Obtaining public records from government agencies can be a difficult task. Sometimes the custodians are great people, they do their jobs well, and they make the request process easy. But other agencies put up roadblocks where litigation often becomes an unavoidable outcome

If it was already difficult to obtain certain records, what happens if the agency moves to a platform where text messages are encrypted and automatically deleted? That task is now impossible.

According to the law, these text messages constitute public records, regardless of how “transitory” they are in nature.

The New Mexico Attorney General’s IPRA guide offers insight to contradict the “transitory” qualification: “‘public records’ means all documents, […] regardless of physical form or characteristics, that are used, created, received, maintained or held by or on behalf of any public body and relate to public business, whether or not the records are required by law to be created or maintained”.

With CYFD setting a dangerous precedent, the governor’s office offered similar advice. “Every single text message that you send or receive likely qualifies as a ‘transitory record,’” the official guidance counsels. “We recommend that you delete all text messages which are ‘transitory records’ every ten days. You may delete them more often if you wish.”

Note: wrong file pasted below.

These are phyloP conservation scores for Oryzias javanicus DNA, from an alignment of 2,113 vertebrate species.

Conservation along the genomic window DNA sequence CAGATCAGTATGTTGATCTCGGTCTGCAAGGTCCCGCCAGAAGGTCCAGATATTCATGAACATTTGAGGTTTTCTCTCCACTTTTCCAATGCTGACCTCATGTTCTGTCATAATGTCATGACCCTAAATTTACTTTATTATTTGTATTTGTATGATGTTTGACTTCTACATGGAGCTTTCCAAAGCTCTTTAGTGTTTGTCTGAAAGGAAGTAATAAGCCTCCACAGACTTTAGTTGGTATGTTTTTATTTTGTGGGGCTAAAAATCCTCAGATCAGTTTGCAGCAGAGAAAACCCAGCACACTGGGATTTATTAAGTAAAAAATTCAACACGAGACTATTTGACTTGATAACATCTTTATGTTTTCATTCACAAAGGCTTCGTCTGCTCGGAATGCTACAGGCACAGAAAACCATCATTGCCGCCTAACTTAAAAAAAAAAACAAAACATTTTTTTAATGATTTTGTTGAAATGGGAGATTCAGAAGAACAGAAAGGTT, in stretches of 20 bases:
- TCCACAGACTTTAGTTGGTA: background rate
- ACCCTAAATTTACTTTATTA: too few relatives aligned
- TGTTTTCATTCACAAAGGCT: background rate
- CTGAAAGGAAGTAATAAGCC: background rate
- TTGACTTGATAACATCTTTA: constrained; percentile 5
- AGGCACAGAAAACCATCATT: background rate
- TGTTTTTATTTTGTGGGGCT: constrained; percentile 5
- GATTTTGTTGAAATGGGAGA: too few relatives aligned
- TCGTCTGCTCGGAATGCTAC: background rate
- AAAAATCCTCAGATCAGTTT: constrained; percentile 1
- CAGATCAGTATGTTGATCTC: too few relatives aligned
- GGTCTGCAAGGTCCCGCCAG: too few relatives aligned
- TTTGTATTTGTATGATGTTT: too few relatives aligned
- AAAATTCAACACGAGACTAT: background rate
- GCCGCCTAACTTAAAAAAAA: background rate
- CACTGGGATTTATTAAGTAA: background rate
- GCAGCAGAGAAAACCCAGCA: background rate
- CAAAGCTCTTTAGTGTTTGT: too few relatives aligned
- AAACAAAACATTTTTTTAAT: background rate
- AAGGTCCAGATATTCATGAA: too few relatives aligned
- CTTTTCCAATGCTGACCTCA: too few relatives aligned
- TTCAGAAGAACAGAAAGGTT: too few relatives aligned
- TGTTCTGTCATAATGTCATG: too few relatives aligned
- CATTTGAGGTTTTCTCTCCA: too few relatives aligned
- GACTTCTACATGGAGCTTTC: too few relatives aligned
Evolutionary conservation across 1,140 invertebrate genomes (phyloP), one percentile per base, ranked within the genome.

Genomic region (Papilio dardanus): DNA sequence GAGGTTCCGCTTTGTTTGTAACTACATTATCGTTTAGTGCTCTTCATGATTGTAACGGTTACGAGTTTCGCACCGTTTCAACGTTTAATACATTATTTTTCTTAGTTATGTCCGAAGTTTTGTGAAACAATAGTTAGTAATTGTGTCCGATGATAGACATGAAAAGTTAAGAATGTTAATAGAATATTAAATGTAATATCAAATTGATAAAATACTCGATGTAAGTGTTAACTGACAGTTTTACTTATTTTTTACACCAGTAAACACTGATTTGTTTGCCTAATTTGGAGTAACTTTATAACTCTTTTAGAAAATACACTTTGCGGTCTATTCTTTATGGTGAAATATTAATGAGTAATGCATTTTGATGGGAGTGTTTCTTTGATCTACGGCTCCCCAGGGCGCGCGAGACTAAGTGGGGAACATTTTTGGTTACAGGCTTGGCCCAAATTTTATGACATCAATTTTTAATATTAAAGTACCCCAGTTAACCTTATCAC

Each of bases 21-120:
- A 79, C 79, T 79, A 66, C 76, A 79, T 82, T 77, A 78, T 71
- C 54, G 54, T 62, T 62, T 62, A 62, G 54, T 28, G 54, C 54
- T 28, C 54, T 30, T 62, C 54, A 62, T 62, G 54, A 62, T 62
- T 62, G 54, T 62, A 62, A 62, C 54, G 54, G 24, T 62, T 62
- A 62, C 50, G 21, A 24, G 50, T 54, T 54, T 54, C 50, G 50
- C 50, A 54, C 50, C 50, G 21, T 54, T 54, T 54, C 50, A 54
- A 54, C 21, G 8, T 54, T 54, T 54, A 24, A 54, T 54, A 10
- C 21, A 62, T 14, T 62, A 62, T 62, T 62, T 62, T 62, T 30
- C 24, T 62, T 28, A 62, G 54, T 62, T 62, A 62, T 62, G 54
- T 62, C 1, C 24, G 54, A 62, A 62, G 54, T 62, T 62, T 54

This reminds me of George Orwell’s memory holes from his groundbreaking novel 1984:

“When one knew that any document was due for destruction, or even when one saw a scrap of waste paper lying about, it was an automatic action to lift the flap of the nearest memory hole and drop it in, whereupon it would be whirled away on a current of warm air to the enormous furnaces which were hidden somewhere in the recesses of the building.”

Well, it’s 2021 and I hate to be the bearer of bad news, but the obligation to provide these records to requesters has not been absolved. Denying access to records, defaming those who stand up, and delaying a solution to the problem undermines the already troubled credibility of government institutions and their leaders.